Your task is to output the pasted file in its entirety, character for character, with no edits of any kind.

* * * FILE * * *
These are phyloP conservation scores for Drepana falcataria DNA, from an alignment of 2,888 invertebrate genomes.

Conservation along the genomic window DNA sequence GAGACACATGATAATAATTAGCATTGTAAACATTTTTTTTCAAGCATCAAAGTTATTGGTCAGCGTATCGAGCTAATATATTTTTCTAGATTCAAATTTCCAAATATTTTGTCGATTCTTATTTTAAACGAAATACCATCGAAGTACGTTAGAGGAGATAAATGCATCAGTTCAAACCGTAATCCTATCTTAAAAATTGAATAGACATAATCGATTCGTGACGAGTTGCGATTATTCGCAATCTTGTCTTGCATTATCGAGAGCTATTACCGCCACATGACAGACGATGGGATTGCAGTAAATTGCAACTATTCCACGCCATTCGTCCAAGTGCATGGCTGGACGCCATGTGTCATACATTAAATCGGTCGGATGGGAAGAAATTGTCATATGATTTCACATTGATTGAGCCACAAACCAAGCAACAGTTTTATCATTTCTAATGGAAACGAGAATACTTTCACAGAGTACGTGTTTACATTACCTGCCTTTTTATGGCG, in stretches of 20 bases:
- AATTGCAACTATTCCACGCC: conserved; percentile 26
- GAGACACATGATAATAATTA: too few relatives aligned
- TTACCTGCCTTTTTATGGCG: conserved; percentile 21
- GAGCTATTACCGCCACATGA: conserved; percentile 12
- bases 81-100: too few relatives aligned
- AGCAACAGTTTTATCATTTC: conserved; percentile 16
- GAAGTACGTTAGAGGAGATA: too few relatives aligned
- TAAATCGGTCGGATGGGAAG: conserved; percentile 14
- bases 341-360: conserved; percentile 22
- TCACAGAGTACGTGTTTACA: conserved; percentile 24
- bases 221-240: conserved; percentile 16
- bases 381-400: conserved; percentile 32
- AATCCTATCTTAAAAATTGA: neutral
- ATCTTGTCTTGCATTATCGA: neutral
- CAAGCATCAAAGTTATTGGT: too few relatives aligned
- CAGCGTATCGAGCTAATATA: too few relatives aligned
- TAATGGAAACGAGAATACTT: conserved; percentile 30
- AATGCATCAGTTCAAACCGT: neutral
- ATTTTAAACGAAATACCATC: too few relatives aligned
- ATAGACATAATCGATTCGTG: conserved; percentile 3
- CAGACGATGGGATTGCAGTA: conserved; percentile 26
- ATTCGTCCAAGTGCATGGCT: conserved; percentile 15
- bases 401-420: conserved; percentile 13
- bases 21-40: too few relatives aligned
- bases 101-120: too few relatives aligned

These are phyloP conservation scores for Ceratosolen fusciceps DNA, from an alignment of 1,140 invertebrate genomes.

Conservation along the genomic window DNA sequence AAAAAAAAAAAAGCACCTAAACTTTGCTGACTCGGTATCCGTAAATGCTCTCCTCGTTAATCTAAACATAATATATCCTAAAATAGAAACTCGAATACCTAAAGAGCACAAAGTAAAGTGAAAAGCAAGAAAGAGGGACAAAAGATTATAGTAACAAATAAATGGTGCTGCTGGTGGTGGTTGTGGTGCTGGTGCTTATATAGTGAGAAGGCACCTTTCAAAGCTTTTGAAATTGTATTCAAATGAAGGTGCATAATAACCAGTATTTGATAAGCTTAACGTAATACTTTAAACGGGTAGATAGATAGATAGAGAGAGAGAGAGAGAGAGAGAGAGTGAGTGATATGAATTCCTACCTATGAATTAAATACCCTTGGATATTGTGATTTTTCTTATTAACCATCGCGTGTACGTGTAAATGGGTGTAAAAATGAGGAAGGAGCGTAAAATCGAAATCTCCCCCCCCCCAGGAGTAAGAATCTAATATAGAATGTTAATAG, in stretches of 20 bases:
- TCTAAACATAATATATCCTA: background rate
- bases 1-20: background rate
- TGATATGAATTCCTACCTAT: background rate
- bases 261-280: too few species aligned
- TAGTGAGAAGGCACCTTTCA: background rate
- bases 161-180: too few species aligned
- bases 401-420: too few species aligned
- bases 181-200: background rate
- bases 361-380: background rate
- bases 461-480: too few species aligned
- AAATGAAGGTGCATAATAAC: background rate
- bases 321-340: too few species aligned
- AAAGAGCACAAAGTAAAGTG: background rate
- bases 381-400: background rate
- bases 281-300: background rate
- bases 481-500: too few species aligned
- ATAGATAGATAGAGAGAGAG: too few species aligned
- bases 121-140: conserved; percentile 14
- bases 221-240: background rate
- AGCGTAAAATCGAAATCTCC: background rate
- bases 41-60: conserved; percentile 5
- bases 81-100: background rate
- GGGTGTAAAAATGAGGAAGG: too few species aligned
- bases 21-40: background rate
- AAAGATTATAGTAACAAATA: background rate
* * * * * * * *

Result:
These are phyloP conservation scores for Drepana falcataria DNA, from an alignment of 2,888 invertebrate genomes.

Conservation along the genomic window DNA sequence GAGACACATGATAATAATTAGCATTGTAAACATTTTTTTTCAAGCATCAAAGTTATTGGTCAGCGTATCGAGCTAATATATTTTTCTAGATTCAAATTTCCAAATATTTTGTCGATTCTTATTTTAAACGAAATACCATCGAAGTACGTTAGAGGAGATAAATGCATCAGTTCAAACCGTAATCCTATCTTAAAAATTGAATAGACATAATCGATTCGTGACGAGTTGCGATTATTCGCAATCTTGTCTTGCATTATCGAGAGCTATTACCGCCACATGACAGACGATGGGATTGCAGTAAATTGCAACTATTCCACGCCATTCGTCCAAGTGCATGGCTGGACGCCATGTGTCATACATTAAATCGGTCGGATGGGAAGAAATTGTCATATGATTTCACATTGATTGAGCCACAAACCAAGCAACAGTTTTATCATTTCTAATGGAAACGAGAATACTTTCACAGAGTACGTGTTTACATTACCTGCCTTTTTATGGCG, in stretches of 20 bases:
- AATTGCAACTATTCCACGCC: conserved; percentile 26
- GAGACACATGATAATAATTA: too few relatives aligned
- TTACCTGCCTTTTTATGGCG: conserved; percentile 21
- GAGCTATTACCGCCACATGA: conserved; percentile 12
- bases 81-100: too few relatives aligned
- AGCAACAGTTTTATCATTTC: conserved; percentile 16
- GAAGTACGTTAGAGGAGATA: too few relatives aligned
- TAAATCGGTCGGATGGGAAG: conserved; percentile 14
- bases 341-360: conserved; percentile 22
- TCACAGAGTACGTGTTTACA: conserved; percentile 24
- bases 221-240: conserved; percentile 16
- bases 381-400: conserved; percentile 32
- AATCCTATCTTAAAAATTGA: neutral
- ATCTTGTCTTGCATTATCGA: neutral
- CAAGCATCAAAGTTATTGGT: too few relatives aligned
- CAGCGTATCGAGCTAATATA: too few relatives aligned
- TAATGGAAACGAGAATACTT: conserved; percentile 30
- AATGCATCAGTTCAAACCGT: neutral
- ATTTTAAACGAAATACCATC: too few relatives aligned
- ATAGACATAATCGATTCGTG: conserved; percentile 3
- CAGACGATGGGATTGCAGTA: conserved; percentile 26
- ATTCGTCCAAGTGCATGGCT: conserved; percentile 15
- bases 401-420: conserved; percentile 13
- bases 21-40: too few relatives aligned
- bases 101-120: too few relatives aligned

These are phyloP conservation scores for Ceratosolen fusciceps DNA, from an alignment of 1,140 invertebrate genomes.

Conservation along the genomic window DNA sequence AAAAAAAAAAAAGCACCTAAACTTTGCTGACTCGGTATCCGTAAATGCTCTCCTCGTTAATCTAAACATAATATATCCTAAAATAGAAACTCGAATACCTAAAGAGCACAAAGTAAAGTGAAAAGCAAGAAAGAGGGACAAAAGATTATAGTAACAAATAAATGGTGCTGCTGGTGGTGGTTGTGGTGCTGGTGCTTATATAGTGAGAAGGCACCTTTCAAAGCTTTTGAAATTGTATTCAAATGAAGGTGCATAATAACCAGTATTTGATAAGCTTAACGTAATACTTTAAACGGGTAGATAGATAGATAGAGAGAGAGAGAGAGAGAGAGAGAGTGAGTGATATGAATTCCTACCTATGAATTAAATACCCTTGGATATTGTGATTTTTCTTATTAACCATCGCGTGTACGTGTAAATGGGTGTAAAAATGAGGAAGGAGCGTAAAATCGAAATCTCCCCCCCCCCAGGAGTAAGAATCTAATATAGAATGTTAATAG, in stretches of 20 bases:
- TCTAAACATAATATATCCTA: background rate
- bases 1-20: background rate
- TGATATGAATTCCTACCTAT: background rate
- bases 261-280: too few species aligned
- TAGTGAGAAGGCACCTTTCA: background rate
- bases 161-180: too few species aligned
- bases 401-420: too few species aligned
- bases 181-200: background rate
- bases 361-380: background rate
- bases 461-480: too few species aligned
- AAATGAAGGTGCATAATAAC: background rate
- bases 321-340: too few species aligned
- AAAGAGCACAAAGTAAAGTG: background rate
- bases 381-400: background rate
- bases 281-300: background rate
- bases 481-500: too few species aligned
- ATAGATAGATAGAGAGAGAG: too few species aligned
- bases 121-140: conserved; percentile 14
- bases 221-240: background rate
- AGCGTAAAATCGAAATCTCC: background rate
- bases 41-60: conserved; percentile 5
- bases 81-100: background rate
- GGGTGTAAAAATGAGGAAGG: too few species aligned
- bases 21-40: background rate
- AAAGATTATAGTAACAAATA: background rate